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Justice Department Proposes 15-Day Asylum Application Deadline

Asylum seekers typically have a year to apply for the status, but a new DOJ proposal would give them just 15 days after their first immigration court appearance

Max Siegelbaum

Sep 23, 2020

EOIR, Immigration Court, El Paso, Texas

Most asylum seekers currently have a year to apply for asylum before they lose the ability to do so. A new draft regulation from the Justice Department will seek to set a new deadline for applying for asylum: 15 days from an immigrant’s first court hearing. Asylum seekers often first apply for asylum with U.S. Citizenship and Immigration Services. If they are denied, they are referred to the immigration court. There, they can apply for asylum directly with an immigration judge, which is where the new deadline would kick in. Applying for asylum is a complex process that requires the collection and translation of documents from around the world. Many asylum seekers struggle to even find a lawyer. The Executive Office for Immigration Review via the Federal Register

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Supreme Court Justice Ruth Bader Ginsburg, who died Friday, leaves behind a legacy of defending the due process rights of immigrants and calling for more accountability for law enforcement agencies. The daughter of immigrants, Ginsburg often voted in favor of protecting immigrant rights, including the indefinite detention of immigrants and Trump’s travel ban. She provided key votes rejecting Trump’s attempts to end the Deferred Action for Childhood Arrivals program and add a citizenship question to the 2020 Census. Law 360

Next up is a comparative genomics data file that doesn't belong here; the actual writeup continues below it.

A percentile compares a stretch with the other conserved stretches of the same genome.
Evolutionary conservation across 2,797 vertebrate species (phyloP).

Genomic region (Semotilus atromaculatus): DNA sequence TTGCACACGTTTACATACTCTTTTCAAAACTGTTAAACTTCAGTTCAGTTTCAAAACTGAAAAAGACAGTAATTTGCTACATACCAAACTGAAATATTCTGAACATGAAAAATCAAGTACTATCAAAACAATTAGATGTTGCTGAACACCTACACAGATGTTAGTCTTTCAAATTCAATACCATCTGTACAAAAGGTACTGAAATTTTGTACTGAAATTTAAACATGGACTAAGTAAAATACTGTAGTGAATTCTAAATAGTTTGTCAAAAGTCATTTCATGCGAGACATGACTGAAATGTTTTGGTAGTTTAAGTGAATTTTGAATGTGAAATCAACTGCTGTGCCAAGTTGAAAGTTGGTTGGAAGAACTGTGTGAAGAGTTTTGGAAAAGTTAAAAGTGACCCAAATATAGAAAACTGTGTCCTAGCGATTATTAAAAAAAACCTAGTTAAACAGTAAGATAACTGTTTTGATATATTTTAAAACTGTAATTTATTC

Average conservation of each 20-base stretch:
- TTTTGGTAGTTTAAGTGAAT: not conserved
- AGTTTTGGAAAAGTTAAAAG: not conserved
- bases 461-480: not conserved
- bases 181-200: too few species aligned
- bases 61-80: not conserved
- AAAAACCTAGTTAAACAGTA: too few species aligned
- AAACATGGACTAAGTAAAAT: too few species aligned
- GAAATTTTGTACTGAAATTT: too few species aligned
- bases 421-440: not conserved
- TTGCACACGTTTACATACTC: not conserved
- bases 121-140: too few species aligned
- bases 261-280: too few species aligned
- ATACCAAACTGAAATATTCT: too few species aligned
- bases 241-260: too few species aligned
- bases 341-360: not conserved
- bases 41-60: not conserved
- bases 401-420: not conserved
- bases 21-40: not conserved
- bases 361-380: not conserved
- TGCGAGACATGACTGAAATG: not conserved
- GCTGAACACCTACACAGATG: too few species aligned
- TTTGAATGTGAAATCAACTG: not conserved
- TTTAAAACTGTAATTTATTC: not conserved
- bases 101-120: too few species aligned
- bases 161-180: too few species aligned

Trump Administration Says it Will Start Enforcing Public Charge Again

The Trump administration said Tuesday it would reimpose its “public charge” wealth test, which a federal judge blocked during the coronavirus pandemic. The 2019 rule gives federal officials the ability to deny green cards based on the income of applicants and their likelihood to use public benefits. Judge George Daniels blocked the policy’s implementation for the duration of the pandemic, but orders by the 2nd Circuit Court of Appeals limited and ultimately suspended his ruling, allowing the Trump administration to enforce the rule. CBS News

Max Siegelbaum

Co-executive Director of Documented




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